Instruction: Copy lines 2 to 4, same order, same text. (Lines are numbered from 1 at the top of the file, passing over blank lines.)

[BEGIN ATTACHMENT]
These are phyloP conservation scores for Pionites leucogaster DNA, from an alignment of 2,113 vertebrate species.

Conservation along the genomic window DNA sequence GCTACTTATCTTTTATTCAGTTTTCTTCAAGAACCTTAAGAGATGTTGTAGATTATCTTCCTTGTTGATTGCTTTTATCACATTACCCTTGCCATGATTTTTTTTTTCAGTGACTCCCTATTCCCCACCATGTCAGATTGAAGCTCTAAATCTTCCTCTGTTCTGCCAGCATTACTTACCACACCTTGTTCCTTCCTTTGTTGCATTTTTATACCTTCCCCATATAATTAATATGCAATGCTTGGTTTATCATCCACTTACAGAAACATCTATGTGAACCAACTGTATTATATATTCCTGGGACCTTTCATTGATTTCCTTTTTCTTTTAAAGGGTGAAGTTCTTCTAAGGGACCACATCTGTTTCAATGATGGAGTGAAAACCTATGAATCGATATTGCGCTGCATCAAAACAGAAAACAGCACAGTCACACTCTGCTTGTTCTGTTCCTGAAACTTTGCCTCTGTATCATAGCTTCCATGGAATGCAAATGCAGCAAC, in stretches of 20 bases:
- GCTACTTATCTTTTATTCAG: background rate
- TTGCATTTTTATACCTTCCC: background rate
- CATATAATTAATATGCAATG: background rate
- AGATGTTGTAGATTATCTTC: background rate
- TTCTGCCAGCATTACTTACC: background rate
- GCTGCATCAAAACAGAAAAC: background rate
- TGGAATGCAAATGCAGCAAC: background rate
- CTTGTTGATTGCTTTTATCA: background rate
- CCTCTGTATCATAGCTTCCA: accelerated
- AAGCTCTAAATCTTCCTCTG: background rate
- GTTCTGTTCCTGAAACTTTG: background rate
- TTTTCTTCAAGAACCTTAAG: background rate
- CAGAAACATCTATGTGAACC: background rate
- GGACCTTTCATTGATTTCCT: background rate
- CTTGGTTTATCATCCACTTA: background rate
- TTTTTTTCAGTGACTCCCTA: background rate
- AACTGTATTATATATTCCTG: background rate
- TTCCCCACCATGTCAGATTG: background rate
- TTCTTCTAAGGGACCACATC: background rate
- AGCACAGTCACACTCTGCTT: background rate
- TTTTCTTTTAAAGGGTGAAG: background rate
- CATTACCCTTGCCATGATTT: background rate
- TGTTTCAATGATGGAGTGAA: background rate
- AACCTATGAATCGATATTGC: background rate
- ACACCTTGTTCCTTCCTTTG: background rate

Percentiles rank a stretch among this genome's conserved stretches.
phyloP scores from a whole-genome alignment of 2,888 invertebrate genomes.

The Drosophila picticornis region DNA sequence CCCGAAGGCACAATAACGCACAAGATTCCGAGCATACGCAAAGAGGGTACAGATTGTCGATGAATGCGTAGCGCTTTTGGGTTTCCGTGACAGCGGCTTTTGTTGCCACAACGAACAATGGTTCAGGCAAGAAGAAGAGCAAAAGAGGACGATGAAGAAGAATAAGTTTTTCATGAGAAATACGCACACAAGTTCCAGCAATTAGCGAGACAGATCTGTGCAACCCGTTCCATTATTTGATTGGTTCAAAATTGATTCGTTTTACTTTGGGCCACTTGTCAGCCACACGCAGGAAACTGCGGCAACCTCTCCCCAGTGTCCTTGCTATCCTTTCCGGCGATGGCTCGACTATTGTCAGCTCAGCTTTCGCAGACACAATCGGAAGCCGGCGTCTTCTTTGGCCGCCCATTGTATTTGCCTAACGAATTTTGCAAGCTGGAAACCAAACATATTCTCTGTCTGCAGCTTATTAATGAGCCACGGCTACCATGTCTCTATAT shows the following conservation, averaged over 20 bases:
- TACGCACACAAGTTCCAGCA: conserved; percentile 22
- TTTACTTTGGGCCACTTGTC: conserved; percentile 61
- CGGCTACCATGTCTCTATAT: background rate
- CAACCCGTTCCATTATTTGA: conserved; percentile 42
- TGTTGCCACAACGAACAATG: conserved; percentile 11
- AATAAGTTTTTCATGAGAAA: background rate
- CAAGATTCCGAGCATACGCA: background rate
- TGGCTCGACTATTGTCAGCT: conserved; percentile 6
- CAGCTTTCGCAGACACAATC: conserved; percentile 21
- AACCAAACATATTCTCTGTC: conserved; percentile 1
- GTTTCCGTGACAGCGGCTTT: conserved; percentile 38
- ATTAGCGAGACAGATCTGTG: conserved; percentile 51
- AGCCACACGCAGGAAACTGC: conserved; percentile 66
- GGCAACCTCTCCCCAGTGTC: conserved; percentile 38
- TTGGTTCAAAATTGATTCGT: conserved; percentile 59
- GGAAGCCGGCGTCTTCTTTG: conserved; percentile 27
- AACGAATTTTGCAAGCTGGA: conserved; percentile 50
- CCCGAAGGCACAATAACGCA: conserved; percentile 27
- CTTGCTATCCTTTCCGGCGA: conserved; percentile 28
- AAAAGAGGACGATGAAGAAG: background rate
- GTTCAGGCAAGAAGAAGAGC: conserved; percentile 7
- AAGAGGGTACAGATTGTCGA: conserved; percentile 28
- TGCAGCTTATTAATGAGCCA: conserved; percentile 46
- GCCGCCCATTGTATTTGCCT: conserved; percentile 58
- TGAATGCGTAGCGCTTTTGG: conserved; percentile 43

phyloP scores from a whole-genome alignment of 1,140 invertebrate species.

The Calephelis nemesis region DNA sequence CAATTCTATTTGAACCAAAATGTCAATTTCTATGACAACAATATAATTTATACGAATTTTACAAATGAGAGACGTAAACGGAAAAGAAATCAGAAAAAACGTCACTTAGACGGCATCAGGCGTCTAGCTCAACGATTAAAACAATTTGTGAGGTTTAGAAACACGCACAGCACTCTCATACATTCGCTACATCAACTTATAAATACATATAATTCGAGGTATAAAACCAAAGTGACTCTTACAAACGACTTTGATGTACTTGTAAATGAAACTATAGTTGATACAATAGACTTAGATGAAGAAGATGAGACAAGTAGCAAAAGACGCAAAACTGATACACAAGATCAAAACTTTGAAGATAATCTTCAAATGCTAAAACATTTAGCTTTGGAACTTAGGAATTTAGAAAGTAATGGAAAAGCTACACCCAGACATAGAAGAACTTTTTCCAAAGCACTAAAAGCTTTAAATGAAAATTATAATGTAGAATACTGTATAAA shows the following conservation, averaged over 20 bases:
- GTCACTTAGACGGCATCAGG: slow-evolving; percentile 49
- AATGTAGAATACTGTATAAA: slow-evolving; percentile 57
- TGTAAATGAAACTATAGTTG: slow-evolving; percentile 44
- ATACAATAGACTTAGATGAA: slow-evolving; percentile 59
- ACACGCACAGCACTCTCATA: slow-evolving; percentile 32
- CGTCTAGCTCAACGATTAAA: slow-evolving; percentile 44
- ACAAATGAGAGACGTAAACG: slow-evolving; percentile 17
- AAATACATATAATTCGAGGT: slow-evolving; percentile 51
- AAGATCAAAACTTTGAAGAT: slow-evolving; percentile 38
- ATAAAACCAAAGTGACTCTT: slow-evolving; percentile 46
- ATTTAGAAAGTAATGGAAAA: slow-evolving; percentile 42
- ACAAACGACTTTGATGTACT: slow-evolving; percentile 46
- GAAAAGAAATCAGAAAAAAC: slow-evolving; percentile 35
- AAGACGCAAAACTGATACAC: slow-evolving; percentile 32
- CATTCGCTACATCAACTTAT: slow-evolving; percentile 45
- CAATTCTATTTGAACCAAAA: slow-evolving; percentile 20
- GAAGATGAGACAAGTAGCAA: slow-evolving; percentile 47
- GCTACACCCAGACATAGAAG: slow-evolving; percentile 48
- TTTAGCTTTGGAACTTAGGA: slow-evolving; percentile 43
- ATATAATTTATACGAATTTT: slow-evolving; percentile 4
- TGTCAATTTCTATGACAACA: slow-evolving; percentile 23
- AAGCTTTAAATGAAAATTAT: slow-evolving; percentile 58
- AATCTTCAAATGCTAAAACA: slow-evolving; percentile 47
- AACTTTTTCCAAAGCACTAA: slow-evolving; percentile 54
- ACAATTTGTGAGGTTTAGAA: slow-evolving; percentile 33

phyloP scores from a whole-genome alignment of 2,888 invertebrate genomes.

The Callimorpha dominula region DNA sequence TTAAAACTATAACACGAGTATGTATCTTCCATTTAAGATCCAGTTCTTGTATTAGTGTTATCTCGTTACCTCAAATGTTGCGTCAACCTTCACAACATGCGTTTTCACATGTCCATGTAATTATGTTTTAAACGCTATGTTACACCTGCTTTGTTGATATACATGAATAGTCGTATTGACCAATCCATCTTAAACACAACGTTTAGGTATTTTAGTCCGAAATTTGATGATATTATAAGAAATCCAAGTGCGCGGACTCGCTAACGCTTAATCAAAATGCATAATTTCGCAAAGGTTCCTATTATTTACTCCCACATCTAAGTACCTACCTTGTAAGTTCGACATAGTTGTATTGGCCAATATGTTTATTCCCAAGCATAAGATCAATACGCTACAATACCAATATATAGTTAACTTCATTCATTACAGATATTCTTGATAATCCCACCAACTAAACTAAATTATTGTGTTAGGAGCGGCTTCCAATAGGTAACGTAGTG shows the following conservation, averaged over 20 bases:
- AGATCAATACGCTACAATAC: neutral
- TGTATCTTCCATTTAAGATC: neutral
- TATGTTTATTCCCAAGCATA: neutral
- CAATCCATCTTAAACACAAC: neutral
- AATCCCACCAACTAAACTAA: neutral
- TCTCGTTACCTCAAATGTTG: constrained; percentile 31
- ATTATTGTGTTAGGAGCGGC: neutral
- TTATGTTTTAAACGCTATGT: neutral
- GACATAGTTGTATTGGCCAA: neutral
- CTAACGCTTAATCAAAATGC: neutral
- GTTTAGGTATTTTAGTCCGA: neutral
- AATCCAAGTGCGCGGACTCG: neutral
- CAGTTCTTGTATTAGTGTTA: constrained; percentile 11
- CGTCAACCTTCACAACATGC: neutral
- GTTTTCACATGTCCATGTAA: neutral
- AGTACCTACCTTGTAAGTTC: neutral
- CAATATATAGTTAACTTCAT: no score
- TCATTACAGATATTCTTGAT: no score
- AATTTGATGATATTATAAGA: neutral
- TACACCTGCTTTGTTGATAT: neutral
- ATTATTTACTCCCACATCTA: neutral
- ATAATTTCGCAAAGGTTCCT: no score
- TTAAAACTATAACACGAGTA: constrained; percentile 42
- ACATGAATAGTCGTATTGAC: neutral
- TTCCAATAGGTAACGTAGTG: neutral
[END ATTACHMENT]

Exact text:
Conservation along the genomic window DNA sequence GCTACTTATCTTTTATTCAGTTTTCTTCAAGAACCTTAAGAGATGTTGTAGATTATCTTCCTTGTTGATTGCTTTTATCACATTACCCTTGCCATGATTTTTTTTTTCAGTGACTCCCTATTCCCCACCATGTCAGATTGAAGCTCTAAATCTTCCTCTGTTCTGCCAGCATTACTTACCACACCTTGTTCCTTCCTTTGTTGCATTTTTATACCTTCCCCATATAATTAATATGCAATGCTTGGTTTATCATCCACTTACAGAAACATCTATGTGAACCAACTGTATTATATATTCCTGGGACCTTTCATTGATTTCCTTTTTCTTTTAAAGGGTGAAGTTCTTCTAAGGGACCACATCTGTTTCAATGATGGAGTGAAAACCTATGAATCGATATTGCGCTGCATCAAAACAGAAAACAGCACAGTCACACTCTGCTTGTTCTGTTCCTGAAACTTTGCCTCTGTATCATAGCTTCCATGGAATGCAAATGCAGCAAC, in stretches of 20 bases:
- GCTACTTATCTTTTATTCAG: background rate
- TTGCATTTTTATACCTTCCC: background rate